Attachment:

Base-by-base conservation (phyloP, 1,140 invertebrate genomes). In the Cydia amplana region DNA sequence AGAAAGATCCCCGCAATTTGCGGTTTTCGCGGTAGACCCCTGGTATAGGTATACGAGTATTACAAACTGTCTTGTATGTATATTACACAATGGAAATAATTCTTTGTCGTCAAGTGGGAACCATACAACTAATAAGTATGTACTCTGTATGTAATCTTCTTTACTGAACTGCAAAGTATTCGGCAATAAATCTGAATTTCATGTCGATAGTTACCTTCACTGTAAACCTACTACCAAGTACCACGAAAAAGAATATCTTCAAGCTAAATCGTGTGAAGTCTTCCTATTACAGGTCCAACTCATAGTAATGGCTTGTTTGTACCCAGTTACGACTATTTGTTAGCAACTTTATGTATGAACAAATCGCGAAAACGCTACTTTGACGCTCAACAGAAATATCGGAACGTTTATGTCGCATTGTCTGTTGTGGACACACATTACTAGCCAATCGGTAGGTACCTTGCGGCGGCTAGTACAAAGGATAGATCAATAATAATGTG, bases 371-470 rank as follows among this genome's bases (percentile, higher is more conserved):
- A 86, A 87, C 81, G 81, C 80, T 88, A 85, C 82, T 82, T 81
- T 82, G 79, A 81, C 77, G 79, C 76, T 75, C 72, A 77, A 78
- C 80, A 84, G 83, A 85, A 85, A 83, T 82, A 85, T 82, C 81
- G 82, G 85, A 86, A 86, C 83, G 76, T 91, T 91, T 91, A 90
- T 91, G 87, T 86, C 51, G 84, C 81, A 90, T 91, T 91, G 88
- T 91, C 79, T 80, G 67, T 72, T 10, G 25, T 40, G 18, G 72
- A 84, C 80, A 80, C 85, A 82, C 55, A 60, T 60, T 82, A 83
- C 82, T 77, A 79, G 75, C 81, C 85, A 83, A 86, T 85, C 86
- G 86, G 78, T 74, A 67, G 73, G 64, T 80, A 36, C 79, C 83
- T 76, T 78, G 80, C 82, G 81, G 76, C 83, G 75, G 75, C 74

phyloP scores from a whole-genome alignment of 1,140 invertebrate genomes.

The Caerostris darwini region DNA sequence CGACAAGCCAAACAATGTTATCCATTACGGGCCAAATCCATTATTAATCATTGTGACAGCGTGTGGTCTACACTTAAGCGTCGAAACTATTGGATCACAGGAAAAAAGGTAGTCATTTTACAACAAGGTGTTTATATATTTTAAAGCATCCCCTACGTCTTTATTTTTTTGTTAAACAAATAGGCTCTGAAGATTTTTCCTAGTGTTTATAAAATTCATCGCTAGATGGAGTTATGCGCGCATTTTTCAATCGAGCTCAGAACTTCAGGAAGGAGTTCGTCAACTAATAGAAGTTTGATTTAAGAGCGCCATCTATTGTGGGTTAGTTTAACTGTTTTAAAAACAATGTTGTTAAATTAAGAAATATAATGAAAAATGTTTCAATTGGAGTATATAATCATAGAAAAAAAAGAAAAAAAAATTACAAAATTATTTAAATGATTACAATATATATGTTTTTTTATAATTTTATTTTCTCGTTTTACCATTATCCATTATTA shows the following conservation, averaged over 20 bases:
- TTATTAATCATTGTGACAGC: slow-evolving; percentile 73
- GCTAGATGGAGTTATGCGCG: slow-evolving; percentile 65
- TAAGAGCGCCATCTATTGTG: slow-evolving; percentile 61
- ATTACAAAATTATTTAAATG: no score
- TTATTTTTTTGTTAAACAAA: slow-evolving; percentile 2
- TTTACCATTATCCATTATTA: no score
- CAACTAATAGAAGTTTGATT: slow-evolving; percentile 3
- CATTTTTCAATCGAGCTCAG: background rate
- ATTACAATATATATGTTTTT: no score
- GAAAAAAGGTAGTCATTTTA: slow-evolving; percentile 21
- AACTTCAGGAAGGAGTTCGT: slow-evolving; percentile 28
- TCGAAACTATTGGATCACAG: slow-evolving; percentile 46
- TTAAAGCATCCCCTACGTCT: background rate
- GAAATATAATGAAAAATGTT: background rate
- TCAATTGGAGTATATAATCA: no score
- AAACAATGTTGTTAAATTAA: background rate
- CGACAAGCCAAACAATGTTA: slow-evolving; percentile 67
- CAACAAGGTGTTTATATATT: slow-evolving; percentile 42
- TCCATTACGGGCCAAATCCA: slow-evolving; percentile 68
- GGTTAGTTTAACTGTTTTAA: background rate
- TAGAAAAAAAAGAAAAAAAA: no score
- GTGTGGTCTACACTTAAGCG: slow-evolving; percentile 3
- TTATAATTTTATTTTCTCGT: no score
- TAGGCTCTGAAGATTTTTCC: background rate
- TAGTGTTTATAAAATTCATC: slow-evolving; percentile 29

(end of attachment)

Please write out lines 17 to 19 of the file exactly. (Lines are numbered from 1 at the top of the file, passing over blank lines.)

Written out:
- ATTACAAAATTATTTAAATG: no score
- TTATTTTTTTGTTAAACAAA: slow-evolving; percentile 2
- TTTACCATTATCCATTATTA: no score